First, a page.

Author: Jordi Reineman
Within Nederlandse Spoorwegen / Dutch Railways (NS) we were struggling with the question of how to get from high level system requirements (features/epics) to the right level of specification to enable agile development. User stories were not a viable option for us as they provided too little information with too little context. Use-Case 2.0 is still a use case but its application has evolved. Use cases are “sliced up” to provide stories or scenarios for agile iterative development, which delivers lightweight stories to our outsourced development team just in time for development while providing NS with the big picture view to support the entire product lifecycle. This article describes how we made the transition from large use cases which were completely written before development to Use Case 2.0 and why this helps us to deliver apps faster and with the right business value.
With 16.8 million inhabitants living within an area of 41,543 square kilometers (equivalent to approximately the size of the State of Maryland), the Netherlands is one of the most densely populated countries in Western Europe.
It’s no wonder that travel by rail, because of proximity and ease of use, has become a preferred mode of transportation. Nederlandse Spoorwegen / Dutch Railways (NS) is the principal passenger railway operator in the Netherlands. It operates over 4,800 scheduled domestic trains a day, and serves 1.1 million passengers.
Like many passenger railway services around the globe, the NS is continuously and actively engaged in improving its passenger-related performance. It has a punctuality rating of nearly 95%, and three quarters of its customers award a mark 7 or better (out of 10) for general customer satisfaction.
Business to employee technology plays an important part in ensuring a good customer experience. At NS, over 10,000 front-line employees access a device called the Railpocket to help them deliver services, such as ticket validation and trip or station updates. However, in 2014, after assessing the device’s technical limitations and an out-of-date operating system, NS launched a project to replace the Railpocket with customized mobile apps that run on company smartphones operating the Android mobile operating system. Our goal is to terminate the Railpocket device by summer 2016.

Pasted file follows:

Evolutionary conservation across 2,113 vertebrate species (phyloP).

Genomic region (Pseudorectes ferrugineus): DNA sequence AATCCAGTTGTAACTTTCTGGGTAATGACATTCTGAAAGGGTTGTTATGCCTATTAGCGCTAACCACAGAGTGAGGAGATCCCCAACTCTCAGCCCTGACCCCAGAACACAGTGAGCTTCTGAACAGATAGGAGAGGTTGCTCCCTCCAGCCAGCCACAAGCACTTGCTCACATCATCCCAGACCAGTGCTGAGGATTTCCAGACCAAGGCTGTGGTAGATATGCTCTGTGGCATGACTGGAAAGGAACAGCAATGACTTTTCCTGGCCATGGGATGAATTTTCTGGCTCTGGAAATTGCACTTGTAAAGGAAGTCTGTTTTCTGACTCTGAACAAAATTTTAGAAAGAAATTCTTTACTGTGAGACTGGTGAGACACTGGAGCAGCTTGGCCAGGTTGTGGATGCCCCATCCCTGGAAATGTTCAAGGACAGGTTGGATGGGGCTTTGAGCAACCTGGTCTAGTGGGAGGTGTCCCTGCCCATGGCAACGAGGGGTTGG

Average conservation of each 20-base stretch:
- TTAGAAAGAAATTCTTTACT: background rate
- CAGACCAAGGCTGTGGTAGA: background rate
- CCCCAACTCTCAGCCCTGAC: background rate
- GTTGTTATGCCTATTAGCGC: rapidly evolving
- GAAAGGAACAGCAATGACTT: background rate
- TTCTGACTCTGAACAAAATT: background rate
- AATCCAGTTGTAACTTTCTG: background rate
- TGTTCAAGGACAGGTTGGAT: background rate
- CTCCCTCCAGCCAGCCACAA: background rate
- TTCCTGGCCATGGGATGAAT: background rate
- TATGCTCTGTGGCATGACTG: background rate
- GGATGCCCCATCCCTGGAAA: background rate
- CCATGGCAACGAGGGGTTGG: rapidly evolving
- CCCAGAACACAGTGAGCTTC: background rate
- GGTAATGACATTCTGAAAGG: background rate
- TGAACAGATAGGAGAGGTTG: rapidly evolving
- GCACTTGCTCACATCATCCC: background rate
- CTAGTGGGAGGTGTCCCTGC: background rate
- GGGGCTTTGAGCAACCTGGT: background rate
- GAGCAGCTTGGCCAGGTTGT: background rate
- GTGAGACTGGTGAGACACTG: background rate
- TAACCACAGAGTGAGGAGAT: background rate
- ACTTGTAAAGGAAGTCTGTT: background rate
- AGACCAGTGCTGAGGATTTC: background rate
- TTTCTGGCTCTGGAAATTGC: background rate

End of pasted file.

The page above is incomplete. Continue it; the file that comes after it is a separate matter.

NS piloted the initiative in the first half of 2014 and we started with the implementation of the total project in the second half of that same year. At the end of 2014, MyContacts, a NS contacts tool, was released to employees. Currently, the second app, MyShift, is in a trial phase with 50 ambassadors.
The MyTrip App, is one of the apps currently in development.
With over 10,000 rail employees, working in shifts, gathering the right requirements for the new Railpocket can become a time consuming and tedious job. Therefore we decided to use an already existing group of 50 ambassadors to represent the needs of the 10,000 front-line rail employees for our business-to-employee mobile application project. But even getting these 50 people together at the same time and getting them to agree on the requirements was a pain staking challenge. For example, the information that a conductor may need to know varies from that of a customer service representative or a quality assurance agent – and yet, they are all front-line employees who require timely access to accurate information.
So, here we have an IT project, in the relatively new field of business-to-employee app development, with a fixed deadline, over 10,000 end users represented by 50 ambassadors and some 40 individual stakeholders within NS. This project had all the characteristics of an agile endeavor, therefore it was decided that this project should be executed using the Scrum framework.
We have put a multi-disciplinary project team together made up of an insourced (on premise) Scrum development team of three developers, two testers and a part-time architect, led by a Scrum master, and a NS product owner and requirements analyst to prepare requirements and specifications. The development team needs to function as a App Development Factory where, based on business priority, work orders are placed.
Value Working Software over Comprehensive Documentation
Railway companies, like postal services and power networks, are supported by capital-intensive public infrastructures. Within these environments, a large portion of the IT budget is usually allocated to maintain mission-critical systems rather than developing new software. To ensure that new software will have a product life of 10 or more years and will keep on working, good documentation is not only necessary, but critical.
The App Development Factory team wanted to use user stories. They felt that, since the Scrum framework was to be used on the project, user stories are the right practice. They wanted just-enough information to do agile development; after all, their goal is to deliver good working software in timely sprints. The NS on the other hand, does not only need to develop the new system but also has to understand it over time, work with it, change it, maintain it and eventually even replace it. Since outsourced agencies are typically not tasked with maintaining new software, they tend to focus only on what is needed to develop the software and not look at the complete lifecycle of the software and ensure that documentation is available to support the product.